Wednesday, January 21, 2009

Israel admits troops may have used phosphorus shells in Gaza.

Having spent the last three weeks vociferously denying that they had used the banned weapon, white phosphorous, the Israelis have now admitted that they "may have"used it after all. This admission comes after the UN said that white phosphorous had been used on the main UN compound in Gaza City, which was hit by three shells on 15 January.

According to army sources the brigade fired up to 20 phosphorus shells in a heavily built-up area around the Gaza township of Beit Lahiya, one of the worst hit areas of Gaza.

The internal inquiry – which the army says does not have the status of the full investigation demanded by human rights groups including Amnesty International and Human Rights Watch – follows weeks of fighting in which Israel either denied outright that it was using phosphorus-based weapons, or insisted that what weapons it was using "were in line with international law".

According to senior IDF officers, quoted today in the Ha'aretz newspaper, the Israeli military made use of two different types of phosphorus munitions.

The first, they insisted, was contained in 155mm artillery shells, and contained "almost no phosphorus" except for a trace to ignite the smoke screen.

The second munitions, at the centre of the inquiry by Col Alkalai, are standard phosphorus shells – both 88mm and 120mm – fired from mortars.

About 200 of these shells were fired during Israel's Operation Cast Lead in Gaza, and of these – say the IDF – 180 were fired on Hamas fighters and rocket launch crews in northern Gaza.

Alkalai is investigating the circumstances in which the remaining 20 shells were fired, amid compelling evidence on the ground that phosphorus munitions were involved in the attack on a UN warehouse and a UN school.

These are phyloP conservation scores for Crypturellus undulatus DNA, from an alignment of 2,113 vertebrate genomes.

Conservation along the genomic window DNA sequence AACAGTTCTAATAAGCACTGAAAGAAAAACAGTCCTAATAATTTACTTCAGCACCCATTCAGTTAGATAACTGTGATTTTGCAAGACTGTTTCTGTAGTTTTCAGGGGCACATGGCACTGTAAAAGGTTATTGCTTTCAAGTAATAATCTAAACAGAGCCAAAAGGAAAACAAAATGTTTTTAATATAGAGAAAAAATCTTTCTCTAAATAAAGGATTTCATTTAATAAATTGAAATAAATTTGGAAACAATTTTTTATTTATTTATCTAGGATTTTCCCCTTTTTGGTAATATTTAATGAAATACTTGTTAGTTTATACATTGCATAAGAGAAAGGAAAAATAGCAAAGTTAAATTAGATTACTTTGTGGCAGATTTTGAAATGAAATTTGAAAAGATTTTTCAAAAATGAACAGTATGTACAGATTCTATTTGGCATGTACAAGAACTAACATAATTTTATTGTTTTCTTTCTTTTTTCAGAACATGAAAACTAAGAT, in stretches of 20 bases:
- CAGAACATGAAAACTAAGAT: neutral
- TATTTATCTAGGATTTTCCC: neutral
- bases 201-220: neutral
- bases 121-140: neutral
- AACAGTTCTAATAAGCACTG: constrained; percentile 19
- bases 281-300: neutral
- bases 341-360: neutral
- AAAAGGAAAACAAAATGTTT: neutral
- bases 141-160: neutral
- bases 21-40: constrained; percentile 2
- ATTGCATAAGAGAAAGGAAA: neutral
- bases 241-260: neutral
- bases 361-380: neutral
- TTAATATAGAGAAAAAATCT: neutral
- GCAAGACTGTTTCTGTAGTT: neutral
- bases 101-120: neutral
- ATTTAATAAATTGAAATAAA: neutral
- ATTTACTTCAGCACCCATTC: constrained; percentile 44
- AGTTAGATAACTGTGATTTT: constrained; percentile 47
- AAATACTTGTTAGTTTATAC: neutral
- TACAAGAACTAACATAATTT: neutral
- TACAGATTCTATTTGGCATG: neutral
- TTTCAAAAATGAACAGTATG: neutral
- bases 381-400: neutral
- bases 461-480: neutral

Israel is not a signatory to the Convention of Certain Conventional Weapons, but she is nevertheless required under the Geneva Conventions and customary international humanitarian law to give "due care" to the civilian population when deciding on military targets and responding to hostile fire. The Israelis, by putting the blame for civilian deaths on to the fact that Hamas hide amongst the civilian population, appear to have ignored that part of international law, implying that these deaths are the responsibility of Hamas rather than the people firing the shells.

"They obviously could not have gone on denying the use of phosphorus," Donatella Rovera, Amnesty researcher for Israel and the Occupied Territories, told the Guardian yesterday. "There are still phosphorus wedges burning all over Gaza including at the UN compound and at the school.

"It is clear they are not using it as smoke screen as they claimed. They used it in areas where they had no forces, and there are much less problematic smoke screens that they could have used."

Amnesty on Monday warned that Israel could be guilty of war crimes, saying the use of the shells in a civilian areas was "clear and undeniable".

Rovera demanded too that Israel produce clear evidence that there were fighters in the areas it says its troops were fired upon when the phosphorus munitions were fired.

Does anyone believe that anything will ever come of this? It's simply impossible to imagine. Just as it's impossible to believe that charges will ever be brought against George W Bush who has admitted war crimes on national television.

We sign these treaties and conventions to warn other nations not to do what is proscribed in them and then behave as if these same treaties simply do not apply to us.

What is the difference between a war crime committed by Bush and one committed by Milosovic or Pinochet? Are we to believe that Bush is on the side of what is right and good and is, therefore, somehow exempt from binding international treaties which his country willingly signed up to?

We, and our allies, are guilty of a shocking double standard here.

It would appear that one can only commit a war crime if you are from certain parts of the Middle East or the Balkans.

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